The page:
Morality and Walls

Can a wall be immoral?  Not exactly, because walls have no will.  They merely sit there, stoic and lonely, giving in to the ravages of time and entropy.  Poor walls.

But I would like to just quickly weigh in on the hyped up rhetoric that is currently swirling around in our culture that may have some Christians confused.  Fundamental to the question of the border wall is an understanding of whether or not it is okay to build walls.

Ironically, I think our culture often has reverse engineered the metaphorical use of “building walls”, as in building barriers between people, and then applied it to national borders.  Building walls between people in the metaphorical sense isn’t great, metaphorically.  But all throughout Scripture it is nearly a given that security is a natural component of human governance.  Jericho had walls, Jerusalem had walls, and David sang about strong towers and fortresses of protection.  Jesus didn’t come to tear down the walls around Jerusalem . . . He just used the gates.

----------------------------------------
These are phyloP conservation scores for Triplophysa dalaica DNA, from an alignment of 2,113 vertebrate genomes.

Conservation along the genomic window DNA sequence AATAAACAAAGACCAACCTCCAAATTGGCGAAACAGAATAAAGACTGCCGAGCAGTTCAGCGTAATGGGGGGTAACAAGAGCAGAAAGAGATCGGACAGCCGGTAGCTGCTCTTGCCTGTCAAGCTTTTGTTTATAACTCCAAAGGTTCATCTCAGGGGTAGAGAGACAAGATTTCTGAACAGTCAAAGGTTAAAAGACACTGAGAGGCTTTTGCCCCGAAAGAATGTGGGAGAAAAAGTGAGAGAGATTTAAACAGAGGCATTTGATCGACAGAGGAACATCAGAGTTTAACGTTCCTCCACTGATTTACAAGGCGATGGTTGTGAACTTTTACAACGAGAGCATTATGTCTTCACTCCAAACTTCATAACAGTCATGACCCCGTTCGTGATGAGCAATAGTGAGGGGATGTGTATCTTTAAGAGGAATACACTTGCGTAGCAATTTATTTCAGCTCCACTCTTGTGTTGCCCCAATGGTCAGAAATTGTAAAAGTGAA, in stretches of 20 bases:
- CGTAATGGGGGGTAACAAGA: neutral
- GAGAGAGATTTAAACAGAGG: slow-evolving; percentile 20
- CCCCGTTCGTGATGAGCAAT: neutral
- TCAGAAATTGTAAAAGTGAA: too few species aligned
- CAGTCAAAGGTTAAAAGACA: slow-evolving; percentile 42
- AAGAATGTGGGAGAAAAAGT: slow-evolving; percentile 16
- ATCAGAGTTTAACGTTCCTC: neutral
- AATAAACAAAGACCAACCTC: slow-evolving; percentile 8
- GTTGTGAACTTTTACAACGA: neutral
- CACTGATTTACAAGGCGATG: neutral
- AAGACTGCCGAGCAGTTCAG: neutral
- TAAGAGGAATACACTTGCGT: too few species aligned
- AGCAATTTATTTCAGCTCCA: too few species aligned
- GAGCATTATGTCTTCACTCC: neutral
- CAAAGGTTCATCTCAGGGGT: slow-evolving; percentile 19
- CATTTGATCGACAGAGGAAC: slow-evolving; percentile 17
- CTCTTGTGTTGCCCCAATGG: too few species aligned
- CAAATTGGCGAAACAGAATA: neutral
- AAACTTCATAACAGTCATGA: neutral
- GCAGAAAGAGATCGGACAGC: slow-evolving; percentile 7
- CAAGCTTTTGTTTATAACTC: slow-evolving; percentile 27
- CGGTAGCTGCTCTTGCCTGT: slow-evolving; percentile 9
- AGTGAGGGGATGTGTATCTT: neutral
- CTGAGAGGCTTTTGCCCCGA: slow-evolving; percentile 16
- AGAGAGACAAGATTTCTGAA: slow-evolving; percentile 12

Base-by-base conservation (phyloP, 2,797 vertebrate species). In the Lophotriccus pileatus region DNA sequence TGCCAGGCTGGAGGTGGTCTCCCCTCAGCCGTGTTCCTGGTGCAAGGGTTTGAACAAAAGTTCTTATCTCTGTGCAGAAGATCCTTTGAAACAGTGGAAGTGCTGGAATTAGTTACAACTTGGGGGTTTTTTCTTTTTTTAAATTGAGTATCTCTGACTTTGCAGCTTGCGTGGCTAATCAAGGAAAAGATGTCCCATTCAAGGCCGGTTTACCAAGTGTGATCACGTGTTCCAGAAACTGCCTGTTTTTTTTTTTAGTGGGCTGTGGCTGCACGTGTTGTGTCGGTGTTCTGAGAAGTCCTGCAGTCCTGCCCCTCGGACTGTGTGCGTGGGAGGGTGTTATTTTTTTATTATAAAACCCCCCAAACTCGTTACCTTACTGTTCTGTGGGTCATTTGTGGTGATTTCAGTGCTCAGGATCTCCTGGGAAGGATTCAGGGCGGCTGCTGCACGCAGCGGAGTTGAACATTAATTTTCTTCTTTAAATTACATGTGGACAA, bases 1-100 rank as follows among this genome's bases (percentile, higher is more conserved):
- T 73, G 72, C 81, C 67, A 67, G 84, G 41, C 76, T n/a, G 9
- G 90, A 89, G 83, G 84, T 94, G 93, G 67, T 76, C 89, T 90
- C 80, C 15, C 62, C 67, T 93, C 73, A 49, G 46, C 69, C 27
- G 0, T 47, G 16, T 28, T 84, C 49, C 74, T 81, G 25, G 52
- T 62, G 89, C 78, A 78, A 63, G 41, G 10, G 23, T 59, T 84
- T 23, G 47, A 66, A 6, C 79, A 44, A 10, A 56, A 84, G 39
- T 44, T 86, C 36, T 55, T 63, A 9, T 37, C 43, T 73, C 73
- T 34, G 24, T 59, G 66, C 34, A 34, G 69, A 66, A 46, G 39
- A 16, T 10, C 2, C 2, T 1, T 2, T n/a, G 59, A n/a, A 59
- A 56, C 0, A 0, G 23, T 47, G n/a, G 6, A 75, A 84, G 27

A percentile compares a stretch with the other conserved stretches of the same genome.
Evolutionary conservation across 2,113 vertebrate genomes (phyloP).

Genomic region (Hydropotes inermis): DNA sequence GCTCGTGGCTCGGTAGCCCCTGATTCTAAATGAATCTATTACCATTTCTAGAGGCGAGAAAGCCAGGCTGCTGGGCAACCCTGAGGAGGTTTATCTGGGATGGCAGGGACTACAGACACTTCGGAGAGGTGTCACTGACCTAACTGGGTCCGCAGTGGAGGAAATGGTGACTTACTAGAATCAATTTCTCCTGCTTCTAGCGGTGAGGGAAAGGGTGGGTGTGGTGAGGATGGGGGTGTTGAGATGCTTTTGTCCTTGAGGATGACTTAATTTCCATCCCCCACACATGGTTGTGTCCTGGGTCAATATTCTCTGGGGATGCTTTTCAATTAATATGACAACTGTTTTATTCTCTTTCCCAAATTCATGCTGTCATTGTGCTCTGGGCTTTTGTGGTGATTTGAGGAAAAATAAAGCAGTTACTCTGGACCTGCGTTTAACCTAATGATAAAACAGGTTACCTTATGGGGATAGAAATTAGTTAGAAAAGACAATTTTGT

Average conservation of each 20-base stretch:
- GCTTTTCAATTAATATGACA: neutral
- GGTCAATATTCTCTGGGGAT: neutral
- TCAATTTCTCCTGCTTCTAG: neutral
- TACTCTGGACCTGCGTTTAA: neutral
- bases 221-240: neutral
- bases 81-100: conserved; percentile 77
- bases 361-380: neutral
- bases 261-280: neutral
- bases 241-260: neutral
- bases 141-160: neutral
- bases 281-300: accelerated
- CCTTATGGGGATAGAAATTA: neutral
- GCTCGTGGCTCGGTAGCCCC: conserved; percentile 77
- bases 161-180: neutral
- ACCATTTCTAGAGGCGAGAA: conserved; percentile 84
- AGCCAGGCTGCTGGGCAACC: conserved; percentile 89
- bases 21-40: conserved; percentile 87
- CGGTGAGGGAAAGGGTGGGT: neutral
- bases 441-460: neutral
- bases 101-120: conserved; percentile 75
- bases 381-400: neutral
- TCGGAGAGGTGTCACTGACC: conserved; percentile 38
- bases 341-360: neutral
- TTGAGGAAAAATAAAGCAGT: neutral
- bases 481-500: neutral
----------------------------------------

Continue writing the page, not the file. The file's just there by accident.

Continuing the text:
I am not trying to advise in this blog toward a specific side of the debate.  Go ahead and be for open borders or go ahead and be a “build that wall” chanter.  But I am only seeking to encourage caution when it comes to painting morality in light of a political stand on this subject.  There are good people who love the nation who would love to see a b0rder wall.  It is not immoral to hold this position.

I find it ironic that we are a culture that is supposed to be opposed to assumptions and stereotyping.  But mention that you support a border wall, and people will label you as a racist, islamaphobe, or deplorable nationalist.  As with most issues, the reasons that a person may hold to their own opinion on this subject is likely nuanced and complex.

What I wish we could do is sit down and genuinely listen to one another.  Common civility and genuine ears to listen would be a breath of fresh air in our current climate.  On the upside, I have found that the vitriol so common in the media, on college campuses, and in larger cities hasn’t translated to Main Street middle America.  I am grateful for a higher level of civility and kindness in my community.  And I hope to encourage that by leaving room for both sides of the debate.

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